Probe into North West clinic
The R108-million project was due to be completed before the start of the 2010 World Cup.
AN AUDIT firm is currently conducting a forensic investigation into the controversial awarding of a multi-million rand tender for the construction of a community health centre (CHC) in Rustenburg, North West.
The R108-million project in Tlhabane was due to be completed before the start of the 2010 World Cup.
The project has been dogged by controversy since being awarded in 2006.
Despite the provincial health department's denial there is such an investigation, Sowetan has been reliably informed an investigation has indeed been commissioned.
A reliable source in the provincial department of health informed Sowetan that R27-million had been paid to audit firm Sizwe Ntsaluba Gobodo to probe the entire transaction.
Last month departmental spokesman Tebogo Lekgethwane denied any knowledge of the investigation.
"We are not aware of any investigation currently under way. We will cooperate fully with the authorities should an investigation be instituted," he said at the time.
Lekgethwane said construction of the health centre was the responsibility of the provincial public works department and referred this writer to that department.
A letter to all staff from the department's chief finance officer, Andrew Kyereh, indicates that an investigation is indeed under way.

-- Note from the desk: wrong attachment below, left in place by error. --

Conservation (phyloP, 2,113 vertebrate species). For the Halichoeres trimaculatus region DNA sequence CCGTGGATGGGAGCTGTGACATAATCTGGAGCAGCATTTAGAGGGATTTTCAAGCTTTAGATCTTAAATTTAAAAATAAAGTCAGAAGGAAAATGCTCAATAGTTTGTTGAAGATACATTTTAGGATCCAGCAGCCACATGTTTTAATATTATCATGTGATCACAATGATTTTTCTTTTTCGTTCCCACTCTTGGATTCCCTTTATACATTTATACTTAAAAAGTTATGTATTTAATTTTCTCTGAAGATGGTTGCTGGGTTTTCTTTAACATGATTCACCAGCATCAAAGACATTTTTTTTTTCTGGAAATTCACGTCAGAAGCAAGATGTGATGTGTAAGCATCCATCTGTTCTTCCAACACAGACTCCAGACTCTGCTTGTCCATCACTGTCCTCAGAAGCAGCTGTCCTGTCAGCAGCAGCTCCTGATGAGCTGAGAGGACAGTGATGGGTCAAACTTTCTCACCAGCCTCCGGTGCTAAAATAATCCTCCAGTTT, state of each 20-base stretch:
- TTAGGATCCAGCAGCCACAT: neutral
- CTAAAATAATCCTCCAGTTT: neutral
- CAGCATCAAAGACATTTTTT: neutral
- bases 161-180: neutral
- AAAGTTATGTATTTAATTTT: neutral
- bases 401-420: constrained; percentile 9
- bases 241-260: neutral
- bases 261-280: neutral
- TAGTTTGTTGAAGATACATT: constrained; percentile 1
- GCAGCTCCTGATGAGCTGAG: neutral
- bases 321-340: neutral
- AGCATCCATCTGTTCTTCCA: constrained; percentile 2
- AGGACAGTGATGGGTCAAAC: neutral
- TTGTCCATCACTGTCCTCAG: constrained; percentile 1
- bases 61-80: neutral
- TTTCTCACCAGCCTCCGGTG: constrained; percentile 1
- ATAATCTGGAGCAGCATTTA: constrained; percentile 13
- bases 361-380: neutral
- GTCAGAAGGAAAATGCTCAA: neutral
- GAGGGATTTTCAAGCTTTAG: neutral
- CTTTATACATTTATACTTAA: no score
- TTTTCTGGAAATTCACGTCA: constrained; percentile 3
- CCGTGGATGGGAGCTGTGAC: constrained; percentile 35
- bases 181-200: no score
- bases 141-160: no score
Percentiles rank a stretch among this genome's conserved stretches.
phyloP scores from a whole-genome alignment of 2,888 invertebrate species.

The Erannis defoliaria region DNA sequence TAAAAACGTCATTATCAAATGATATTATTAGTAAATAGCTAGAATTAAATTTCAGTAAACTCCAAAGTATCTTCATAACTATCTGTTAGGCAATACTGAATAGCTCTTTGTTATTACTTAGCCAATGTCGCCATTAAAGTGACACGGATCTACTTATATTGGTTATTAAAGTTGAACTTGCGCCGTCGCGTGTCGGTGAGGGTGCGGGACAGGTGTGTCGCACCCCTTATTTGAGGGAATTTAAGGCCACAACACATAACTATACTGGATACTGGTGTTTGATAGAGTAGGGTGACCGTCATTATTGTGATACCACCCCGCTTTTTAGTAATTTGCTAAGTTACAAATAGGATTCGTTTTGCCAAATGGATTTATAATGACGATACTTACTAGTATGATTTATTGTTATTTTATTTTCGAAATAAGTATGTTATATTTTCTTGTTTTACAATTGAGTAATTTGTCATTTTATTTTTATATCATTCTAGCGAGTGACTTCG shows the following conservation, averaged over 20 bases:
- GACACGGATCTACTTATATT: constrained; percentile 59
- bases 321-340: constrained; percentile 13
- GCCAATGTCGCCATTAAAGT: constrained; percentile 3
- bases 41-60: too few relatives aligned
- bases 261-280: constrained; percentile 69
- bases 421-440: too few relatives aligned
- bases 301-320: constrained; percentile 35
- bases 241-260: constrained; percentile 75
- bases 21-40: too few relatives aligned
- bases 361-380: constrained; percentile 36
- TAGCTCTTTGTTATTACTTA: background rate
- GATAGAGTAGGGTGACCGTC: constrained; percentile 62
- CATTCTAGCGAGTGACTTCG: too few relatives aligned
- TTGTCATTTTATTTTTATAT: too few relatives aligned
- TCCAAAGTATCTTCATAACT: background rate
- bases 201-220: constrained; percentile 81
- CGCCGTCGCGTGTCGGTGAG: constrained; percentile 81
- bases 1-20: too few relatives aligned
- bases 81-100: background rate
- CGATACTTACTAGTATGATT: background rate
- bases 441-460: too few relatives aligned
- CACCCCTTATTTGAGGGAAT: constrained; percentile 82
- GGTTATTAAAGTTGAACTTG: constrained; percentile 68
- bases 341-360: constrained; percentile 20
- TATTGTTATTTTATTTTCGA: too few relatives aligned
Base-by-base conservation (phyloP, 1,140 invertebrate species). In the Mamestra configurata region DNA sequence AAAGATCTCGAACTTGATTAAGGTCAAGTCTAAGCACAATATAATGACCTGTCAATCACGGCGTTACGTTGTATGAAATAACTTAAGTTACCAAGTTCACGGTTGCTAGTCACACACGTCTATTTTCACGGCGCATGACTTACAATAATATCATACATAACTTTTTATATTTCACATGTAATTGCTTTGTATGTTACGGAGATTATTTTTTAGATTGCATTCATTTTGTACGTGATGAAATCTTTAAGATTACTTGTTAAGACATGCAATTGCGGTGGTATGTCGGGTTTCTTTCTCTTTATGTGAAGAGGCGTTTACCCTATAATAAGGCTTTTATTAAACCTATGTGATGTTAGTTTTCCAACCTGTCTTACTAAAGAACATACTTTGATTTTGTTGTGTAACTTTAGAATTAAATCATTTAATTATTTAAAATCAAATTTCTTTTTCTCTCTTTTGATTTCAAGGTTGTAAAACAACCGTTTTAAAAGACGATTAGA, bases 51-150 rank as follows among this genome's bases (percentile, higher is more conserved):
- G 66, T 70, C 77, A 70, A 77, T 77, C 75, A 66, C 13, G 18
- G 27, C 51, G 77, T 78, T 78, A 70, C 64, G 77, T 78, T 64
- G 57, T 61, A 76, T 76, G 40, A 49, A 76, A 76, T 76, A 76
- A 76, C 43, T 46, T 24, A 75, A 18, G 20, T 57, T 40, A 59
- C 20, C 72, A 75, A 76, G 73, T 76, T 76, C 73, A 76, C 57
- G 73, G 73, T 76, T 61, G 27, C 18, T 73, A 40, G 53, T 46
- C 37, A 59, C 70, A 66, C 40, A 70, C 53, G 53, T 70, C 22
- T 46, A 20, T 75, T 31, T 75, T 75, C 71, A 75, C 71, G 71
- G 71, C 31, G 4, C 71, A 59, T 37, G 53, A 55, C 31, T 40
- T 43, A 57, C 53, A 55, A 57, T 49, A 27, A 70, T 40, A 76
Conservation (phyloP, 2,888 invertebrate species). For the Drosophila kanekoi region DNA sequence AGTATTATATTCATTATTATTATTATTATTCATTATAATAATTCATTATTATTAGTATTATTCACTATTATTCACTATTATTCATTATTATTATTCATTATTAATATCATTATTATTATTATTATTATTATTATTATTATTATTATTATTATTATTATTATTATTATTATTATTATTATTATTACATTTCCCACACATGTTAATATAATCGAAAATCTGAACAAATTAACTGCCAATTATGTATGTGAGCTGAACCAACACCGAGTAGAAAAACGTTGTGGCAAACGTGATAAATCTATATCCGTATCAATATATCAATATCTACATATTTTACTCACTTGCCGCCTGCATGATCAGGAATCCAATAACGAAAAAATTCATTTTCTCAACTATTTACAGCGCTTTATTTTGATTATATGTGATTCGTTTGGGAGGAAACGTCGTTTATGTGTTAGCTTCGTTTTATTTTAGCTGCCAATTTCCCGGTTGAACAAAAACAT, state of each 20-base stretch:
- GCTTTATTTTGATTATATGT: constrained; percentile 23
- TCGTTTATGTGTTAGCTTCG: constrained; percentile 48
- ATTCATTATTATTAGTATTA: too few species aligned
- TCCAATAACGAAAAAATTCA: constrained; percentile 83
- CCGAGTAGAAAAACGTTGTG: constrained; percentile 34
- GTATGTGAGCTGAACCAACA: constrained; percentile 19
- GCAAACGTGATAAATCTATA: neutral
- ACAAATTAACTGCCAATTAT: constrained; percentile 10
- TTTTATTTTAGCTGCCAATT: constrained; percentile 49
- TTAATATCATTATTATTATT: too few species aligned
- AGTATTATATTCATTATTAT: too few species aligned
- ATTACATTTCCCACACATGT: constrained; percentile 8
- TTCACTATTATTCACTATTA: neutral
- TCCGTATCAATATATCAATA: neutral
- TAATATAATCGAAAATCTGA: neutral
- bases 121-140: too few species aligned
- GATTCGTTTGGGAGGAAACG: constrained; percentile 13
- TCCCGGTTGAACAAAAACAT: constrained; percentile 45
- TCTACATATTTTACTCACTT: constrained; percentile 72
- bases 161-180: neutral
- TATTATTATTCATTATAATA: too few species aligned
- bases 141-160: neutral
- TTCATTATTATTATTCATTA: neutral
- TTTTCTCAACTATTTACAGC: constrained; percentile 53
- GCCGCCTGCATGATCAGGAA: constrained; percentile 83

The letter, dated January 16 2012, reads, in part: "The department has appointed Sizwe Ntsaluba Gobodo to perform a forensic investigation on its behalf and included in their mandate is to investigate the construction of the Tlhabane CHC.
".You are hereby requested to provide the investigators with the necessary support, including providing them with any information and/or documents at your disposal that relate to this forensic audit."
Kyereh's letter also reveals that the health department, and not public works as claimed by Lekgethwane, was the implementing department for the project. The project was not advertised as required by law and was controversially awarded to Tau Pride.
Tau Pride is the company that was appointed by the same department to manage its entire infrastructure.
Lambert Lobelo, a Tau Pride director, claimed that because of the urgency of the project, his company was not the only one that was given a stake in the project.
"There were many other 2010 Soccer World Cup projects that were concluded without proper tender processes," Lobelo said.
The contract was awarded by then health department head, Lydia Sebego, who is now at the national Department of Cooperative Governance and Traditional Affairs.